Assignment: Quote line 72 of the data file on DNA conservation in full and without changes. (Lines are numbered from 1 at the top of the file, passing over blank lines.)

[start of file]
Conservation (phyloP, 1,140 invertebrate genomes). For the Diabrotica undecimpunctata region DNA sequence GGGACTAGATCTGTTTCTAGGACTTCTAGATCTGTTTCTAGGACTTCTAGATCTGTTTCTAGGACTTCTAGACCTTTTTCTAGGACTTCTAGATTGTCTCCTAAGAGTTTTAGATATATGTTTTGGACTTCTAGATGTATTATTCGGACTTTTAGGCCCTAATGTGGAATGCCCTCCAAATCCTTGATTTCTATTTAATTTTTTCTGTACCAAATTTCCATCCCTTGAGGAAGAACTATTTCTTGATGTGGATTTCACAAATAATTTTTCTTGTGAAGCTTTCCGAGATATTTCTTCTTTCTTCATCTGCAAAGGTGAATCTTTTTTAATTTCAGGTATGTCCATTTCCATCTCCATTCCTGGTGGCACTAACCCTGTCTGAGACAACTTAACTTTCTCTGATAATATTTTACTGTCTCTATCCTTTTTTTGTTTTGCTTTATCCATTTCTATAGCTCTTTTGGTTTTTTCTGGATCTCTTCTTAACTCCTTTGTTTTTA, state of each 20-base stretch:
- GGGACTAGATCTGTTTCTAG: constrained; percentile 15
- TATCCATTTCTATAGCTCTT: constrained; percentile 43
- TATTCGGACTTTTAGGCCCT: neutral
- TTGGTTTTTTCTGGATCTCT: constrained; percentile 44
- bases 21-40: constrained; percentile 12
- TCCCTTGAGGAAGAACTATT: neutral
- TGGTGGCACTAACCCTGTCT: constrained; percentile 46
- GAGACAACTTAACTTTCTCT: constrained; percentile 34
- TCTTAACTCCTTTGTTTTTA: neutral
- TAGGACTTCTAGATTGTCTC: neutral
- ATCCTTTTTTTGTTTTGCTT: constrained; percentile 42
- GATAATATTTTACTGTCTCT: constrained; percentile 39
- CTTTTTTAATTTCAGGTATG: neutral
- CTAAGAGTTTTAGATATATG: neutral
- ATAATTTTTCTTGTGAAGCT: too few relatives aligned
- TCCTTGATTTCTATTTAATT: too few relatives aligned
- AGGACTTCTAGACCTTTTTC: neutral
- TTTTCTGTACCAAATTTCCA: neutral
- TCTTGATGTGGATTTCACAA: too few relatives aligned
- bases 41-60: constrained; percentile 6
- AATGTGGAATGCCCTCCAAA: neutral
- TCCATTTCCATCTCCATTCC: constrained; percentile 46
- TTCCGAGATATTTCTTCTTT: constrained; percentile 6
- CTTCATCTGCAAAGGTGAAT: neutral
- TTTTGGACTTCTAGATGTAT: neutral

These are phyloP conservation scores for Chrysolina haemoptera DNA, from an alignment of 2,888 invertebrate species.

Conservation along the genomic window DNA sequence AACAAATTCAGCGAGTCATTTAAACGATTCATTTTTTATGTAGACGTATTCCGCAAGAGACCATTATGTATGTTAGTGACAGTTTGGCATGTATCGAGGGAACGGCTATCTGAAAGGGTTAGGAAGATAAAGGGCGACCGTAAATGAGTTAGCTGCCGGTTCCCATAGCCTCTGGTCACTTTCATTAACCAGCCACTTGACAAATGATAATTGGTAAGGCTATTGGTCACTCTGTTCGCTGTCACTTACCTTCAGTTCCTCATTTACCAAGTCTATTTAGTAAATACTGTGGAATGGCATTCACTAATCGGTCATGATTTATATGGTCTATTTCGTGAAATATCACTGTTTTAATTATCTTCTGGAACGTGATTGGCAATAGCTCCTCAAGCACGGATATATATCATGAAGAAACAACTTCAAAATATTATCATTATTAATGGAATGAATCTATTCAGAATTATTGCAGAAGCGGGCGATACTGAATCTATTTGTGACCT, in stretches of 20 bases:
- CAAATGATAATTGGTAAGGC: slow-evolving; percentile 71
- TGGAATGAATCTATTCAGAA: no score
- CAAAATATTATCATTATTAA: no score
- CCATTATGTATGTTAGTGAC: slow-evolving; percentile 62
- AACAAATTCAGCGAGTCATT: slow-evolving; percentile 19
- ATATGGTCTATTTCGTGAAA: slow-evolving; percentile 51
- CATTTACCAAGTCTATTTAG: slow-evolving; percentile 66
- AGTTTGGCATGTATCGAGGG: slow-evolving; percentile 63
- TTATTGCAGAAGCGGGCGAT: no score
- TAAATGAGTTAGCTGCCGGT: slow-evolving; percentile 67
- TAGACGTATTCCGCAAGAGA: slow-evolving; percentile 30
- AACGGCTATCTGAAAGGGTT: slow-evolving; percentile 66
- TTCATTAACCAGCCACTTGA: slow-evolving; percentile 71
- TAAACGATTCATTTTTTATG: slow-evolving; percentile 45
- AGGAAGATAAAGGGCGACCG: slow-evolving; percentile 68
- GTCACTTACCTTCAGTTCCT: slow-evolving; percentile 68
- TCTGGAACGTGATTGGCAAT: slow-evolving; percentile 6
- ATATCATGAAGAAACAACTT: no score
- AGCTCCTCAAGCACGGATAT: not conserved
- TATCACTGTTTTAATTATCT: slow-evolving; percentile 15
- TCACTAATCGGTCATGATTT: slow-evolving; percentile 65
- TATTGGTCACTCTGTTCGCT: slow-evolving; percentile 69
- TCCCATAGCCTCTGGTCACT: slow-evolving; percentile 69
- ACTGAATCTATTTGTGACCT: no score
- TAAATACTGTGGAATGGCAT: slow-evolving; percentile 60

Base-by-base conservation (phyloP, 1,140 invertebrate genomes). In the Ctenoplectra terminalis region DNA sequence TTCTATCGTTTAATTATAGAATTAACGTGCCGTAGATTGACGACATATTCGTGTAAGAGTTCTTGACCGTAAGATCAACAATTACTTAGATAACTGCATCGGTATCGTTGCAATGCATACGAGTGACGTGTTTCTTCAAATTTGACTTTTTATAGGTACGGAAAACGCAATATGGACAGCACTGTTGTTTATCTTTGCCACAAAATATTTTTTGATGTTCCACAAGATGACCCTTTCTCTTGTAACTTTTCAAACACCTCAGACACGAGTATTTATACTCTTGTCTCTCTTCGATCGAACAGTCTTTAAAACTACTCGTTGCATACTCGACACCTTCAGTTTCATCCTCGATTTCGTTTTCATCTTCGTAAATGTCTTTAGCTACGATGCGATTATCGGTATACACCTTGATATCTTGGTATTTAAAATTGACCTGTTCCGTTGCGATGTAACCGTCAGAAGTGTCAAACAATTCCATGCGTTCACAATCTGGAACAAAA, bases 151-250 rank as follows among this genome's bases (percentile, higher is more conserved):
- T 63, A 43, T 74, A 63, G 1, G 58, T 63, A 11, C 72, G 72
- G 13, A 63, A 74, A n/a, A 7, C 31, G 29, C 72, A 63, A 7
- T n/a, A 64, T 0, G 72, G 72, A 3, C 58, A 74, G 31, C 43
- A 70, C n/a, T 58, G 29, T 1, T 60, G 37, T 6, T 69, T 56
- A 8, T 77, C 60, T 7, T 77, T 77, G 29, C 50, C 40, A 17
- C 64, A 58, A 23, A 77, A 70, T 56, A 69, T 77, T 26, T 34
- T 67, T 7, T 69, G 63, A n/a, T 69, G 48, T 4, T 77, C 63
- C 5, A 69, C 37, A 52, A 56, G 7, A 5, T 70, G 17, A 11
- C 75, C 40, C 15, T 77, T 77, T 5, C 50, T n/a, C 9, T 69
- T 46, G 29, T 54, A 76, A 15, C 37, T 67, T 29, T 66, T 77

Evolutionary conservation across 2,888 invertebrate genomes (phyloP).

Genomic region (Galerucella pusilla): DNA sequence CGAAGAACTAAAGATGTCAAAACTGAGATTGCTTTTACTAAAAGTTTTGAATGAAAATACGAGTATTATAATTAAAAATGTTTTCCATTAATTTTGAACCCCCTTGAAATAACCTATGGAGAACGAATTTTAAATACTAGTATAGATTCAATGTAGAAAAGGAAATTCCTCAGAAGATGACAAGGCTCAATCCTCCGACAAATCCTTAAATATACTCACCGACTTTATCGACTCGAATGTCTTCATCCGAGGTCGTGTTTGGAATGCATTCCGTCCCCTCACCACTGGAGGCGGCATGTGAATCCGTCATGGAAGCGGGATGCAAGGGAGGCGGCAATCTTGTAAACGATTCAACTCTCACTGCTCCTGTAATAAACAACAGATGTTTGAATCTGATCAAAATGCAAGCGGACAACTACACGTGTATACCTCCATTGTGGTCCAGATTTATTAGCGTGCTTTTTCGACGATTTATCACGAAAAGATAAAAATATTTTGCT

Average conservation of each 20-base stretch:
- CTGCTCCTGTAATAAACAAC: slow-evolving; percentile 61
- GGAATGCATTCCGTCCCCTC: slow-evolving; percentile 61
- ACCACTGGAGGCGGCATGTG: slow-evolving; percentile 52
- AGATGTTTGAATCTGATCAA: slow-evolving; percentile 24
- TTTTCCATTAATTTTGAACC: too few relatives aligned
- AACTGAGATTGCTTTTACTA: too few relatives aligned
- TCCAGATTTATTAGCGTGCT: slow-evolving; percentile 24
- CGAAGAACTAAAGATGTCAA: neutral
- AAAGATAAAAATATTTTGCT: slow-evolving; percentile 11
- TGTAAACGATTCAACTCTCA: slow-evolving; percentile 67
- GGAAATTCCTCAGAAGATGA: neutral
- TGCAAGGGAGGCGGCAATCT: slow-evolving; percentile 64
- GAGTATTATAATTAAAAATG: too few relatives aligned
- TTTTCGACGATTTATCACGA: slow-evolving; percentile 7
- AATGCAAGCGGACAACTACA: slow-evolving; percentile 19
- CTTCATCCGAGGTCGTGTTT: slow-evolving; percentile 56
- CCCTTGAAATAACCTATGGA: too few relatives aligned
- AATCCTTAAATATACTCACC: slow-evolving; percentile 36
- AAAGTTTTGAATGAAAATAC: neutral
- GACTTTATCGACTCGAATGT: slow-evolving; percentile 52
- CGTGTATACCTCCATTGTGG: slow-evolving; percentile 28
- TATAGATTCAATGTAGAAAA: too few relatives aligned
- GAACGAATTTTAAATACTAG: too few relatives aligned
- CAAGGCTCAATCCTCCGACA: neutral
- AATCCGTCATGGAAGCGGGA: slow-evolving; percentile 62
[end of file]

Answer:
- TTTTCCATTAATTTTGAACC: too few relatives aligned